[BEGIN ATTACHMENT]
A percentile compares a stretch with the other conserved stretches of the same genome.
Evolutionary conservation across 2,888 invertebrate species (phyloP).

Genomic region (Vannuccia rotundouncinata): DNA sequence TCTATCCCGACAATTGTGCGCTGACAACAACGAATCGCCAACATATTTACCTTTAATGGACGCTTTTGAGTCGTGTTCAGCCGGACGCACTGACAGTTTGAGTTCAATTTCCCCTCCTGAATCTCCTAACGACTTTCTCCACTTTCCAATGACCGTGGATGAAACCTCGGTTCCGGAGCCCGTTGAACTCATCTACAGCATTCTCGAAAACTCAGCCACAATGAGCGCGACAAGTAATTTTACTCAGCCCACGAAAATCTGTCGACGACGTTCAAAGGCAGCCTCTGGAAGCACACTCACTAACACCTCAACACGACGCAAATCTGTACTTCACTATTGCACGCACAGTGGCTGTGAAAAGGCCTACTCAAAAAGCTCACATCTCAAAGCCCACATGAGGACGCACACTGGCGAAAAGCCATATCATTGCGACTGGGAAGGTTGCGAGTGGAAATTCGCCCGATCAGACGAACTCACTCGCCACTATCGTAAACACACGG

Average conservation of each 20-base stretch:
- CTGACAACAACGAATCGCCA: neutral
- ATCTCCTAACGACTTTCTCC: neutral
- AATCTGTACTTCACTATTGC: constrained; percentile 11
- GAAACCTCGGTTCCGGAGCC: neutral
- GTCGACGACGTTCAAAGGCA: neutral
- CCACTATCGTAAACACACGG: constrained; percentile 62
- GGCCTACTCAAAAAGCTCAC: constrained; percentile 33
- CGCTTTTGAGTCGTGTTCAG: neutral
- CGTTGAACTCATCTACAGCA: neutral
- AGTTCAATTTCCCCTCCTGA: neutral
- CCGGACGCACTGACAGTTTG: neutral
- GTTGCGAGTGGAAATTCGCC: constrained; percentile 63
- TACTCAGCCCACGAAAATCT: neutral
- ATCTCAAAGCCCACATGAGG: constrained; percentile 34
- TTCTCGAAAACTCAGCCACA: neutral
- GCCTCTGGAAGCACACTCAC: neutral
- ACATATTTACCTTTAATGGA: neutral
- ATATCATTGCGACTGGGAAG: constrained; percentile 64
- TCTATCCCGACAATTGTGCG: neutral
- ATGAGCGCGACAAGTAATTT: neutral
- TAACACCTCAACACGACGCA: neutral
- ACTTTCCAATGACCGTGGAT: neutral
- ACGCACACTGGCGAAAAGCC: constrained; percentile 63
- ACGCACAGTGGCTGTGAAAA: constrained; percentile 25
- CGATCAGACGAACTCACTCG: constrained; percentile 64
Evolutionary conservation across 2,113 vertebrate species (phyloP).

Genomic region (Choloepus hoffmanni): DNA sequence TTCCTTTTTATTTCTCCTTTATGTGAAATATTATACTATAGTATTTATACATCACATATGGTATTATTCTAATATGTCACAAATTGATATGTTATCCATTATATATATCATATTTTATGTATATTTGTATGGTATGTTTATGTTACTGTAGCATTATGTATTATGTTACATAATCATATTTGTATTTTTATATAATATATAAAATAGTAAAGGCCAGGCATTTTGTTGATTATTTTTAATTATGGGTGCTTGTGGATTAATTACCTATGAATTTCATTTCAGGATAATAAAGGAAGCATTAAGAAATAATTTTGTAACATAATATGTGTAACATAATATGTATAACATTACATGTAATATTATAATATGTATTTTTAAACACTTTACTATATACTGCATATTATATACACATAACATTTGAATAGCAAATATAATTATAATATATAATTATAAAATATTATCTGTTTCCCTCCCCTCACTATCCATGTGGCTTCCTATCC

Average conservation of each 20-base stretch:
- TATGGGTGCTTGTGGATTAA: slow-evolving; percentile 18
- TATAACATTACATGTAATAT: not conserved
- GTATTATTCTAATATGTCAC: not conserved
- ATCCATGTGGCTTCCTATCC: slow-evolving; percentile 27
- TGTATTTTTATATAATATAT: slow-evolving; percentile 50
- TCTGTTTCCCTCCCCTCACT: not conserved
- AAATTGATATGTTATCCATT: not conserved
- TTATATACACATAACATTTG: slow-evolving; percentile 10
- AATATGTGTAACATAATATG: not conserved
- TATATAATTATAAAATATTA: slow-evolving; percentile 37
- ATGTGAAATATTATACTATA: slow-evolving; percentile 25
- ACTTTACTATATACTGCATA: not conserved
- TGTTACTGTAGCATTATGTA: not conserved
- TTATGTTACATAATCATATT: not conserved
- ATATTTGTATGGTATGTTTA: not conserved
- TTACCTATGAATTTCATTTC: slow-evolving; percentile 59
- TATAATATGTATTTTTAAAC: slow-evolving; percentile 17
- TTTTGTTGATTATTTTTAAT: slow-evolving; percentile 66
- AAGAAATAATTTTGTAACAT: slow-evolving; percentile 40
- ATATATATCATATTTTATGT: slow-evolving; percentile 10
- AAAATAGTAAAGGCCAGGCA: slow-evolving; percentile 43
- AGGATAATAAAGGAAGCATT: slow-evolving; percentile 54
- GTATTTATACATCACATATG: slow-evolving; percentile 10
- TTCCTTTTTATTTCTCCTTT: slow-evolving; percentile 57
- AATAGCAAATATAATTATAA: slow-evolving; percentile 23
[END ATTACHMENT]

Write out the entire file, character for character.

A percentile compares a stretch with the other conserved stretches of the same genome.
Evolutionary conservation across 2,888 invertebrate species (phyloP).

Genomic region (Vannuccia rotundouncinata): DNA sequence TCTATCCCGACAATTGTGCGCTGACAACAACGAATCGCCAACATATTTACCTTTAATGGACGCTTTTGAGTCGTGTTCAGCCGGACGCACTGACAGTTTGAGTTCAATTTCCCCTCCTGAATCTCCTAACGACTTTCTCCACTTTCCAATGACCGTGGATGAAACCTCGGTTCCGGAGCCCGTTGAACTCATCTACAGCATTCTCGAAAACTCAGCCACAATGAGCGCGACAAGTAATTTTACTCAGCCCACGAAAATCTGTCGACGACGTTCAAAGGCAGCCTCTGGAAGCACACTCACTAACACCTCAACACGACGCAAATCTGTACTTCACTATTGCACGCACAGTGGCTGTGAAAAGGCCTACTCAAAAAGCTCACATCTCAAAGCCCACATGAGGACGCACACTGGCGAAAAGCCATATCATTGCGACTGGGAAGGTTGCGAGTGGAAATTCGCCCGATCAGACGAACTCACTCGCCACTATCGTAAACACACGG

Average conservation of each 20-base stretch:
- CTGACAACAACGAATCGCCA: neutral
- ATCTCCTAACGACTTTCTCC: neutral
- AATCTGTACTTCACTATTGC: constrained; percentile 11
- GAAACCTCGGTTCCGGAGCC: neutral
- GTCGACGACGTTCAAAGGCA: neutral
- CCACTATCGTAAACACACGG: constrained; percentile 62
- GGCCTACTCAAAAAGCTCAC: constrained; percentile 33
- CGCTTTTGAGTCGTGTTCAG: neutral
- CGTTGAACTCATCTACAGCA: neutral
- AGTTCAATTTCCCCTCCTGA: neutral
- CCGGACGCACTGACAGTTTG: neutral
- GTTGCGAGTGGAAATTCGCC: constrained; percentile 63
- TACTCAGCCCACGAAAATCT: neutral
- ATCTCAAAGCCCACATGAGG: constrained; percentile 34
- TTCTCGAAAACTCAGCCACA: neutral
- GCCTCTGGAAGCACACTCAC: neutral
- ACATATTTACCTTTAATGGA: neutral
- ATATCATTGCGACTGGGAAG: constrained; percentile 64
- TCTATCCCGACAATTGTGCG: neutral
- ATGAGCGCGACAAGTAATTT: neutral
- TAACACCTCAACACGACGCA: neutral
- ACTTTCCAATGACCGTGGAT: neutral
- ACGCACACTGGCGAAAAGCC: constrained; percentile 63
- ACGCACAGTGGCTGTGAAAA: constrained; percentile 25
- CGATCAGACGAACTCACTCG: constrained; percentile 64
Evolutionary conservation across 2,113 vertebrate species (phyloP).

Genomic region (Choloepus hoffmanni): DNA sequence TTCCTTTTTATTTCTCCTTTATGTGAAATATTATACTATAGTATTTATACATCACATATGGTATTATTCTAATATGTCACAAATTGATATGTTATCCATTATATATATCATATTTTATGTATATTTGTATGGTATGTTTATGTTACTGTAGCATTATGTATTATGTTACATAATCATATTTGTATTTTTATATAATATATAAAATAGTAAAGGCCAGGCATTTTGTTGATTATTTTTAATTATGGGTGCTTGTGGATTAATTACCTATGAATTTCATTTCAGGATAATAAAGGAAGCATTAAGAAATAATTTTGTAACATAATATGTGTAACATAATATGTATAACATTACATGTAATATTATAATATGTATTTTTAAACACTTTACTATATACTGCATATTATATACACATAACATTTGAATAGCAAATATAATTATAATATATAATTATAAAATATTATCTGTTTCCCTCCCCTCACTATCCATGTGGCTTCCTATCC

Average conservation of each 20-base stretch:
- TATGGGTGCTTGTGGATTAA: slow-evolving; percentile 18
- TATAACATTACATGTAATAT: not conserved
- GTATTATTCTAATATGTCAC: not conserved
- ATCCATGTGGCTTCCTATCC: slow-evolving; percentile 27
- TGTATTTTTATATAATATAT: slow-evolving; percentile 50
- TCTGTTTCCCTCCCCTCACT: not conserved
- AAATTGATATGTTATCCATT: not conserved
- TTATATACACATAACATTTG: slow-evolving; percentile 10
- AATATGTGTAACATAATATG: not conserved
- TATATAATTATAAAATATTA: slow-evolving; percentile 37
- ATGTGAAATATTATACTATA: slow-evolving; percentile 25
- ACTTTACTATATACTGCATA: not conserved
- TGTTACTGTAGCATTATGTA: not conserved
- TTATGTTACATAATCATATT: not conserved
- ATATTTGTATGGTATGTTTA: not conserved
- TTACCTATGAATTTCATTTC: slow-evolving; percentile 59
- TATAATATGTATTTTTAAAC: slow-evolving; percentile 17
- TTTTGTTGATTATTTTTAAT: slow-evolving; percentile 66
- AAGAAATAATTTTGTAACAT: slow-evolving; percentile 40
- ATATATATCATATTTTATGT: slow-evolving; percentile 10
- AAAATAGTAAAGGCCAGGCA: slow-evolving; percentile 43
- AGGATAATAAAGGAAGCATT: slow-evolving; percentile 54
- GTATTTATACATCACATATG: slow-evolving; percentile 10
- TTCCTTTTTATTTCTCCTTT: slow-evolving; percentile 57
- AATAGCAAATATAATTATAA: slow-evolving; percentile 23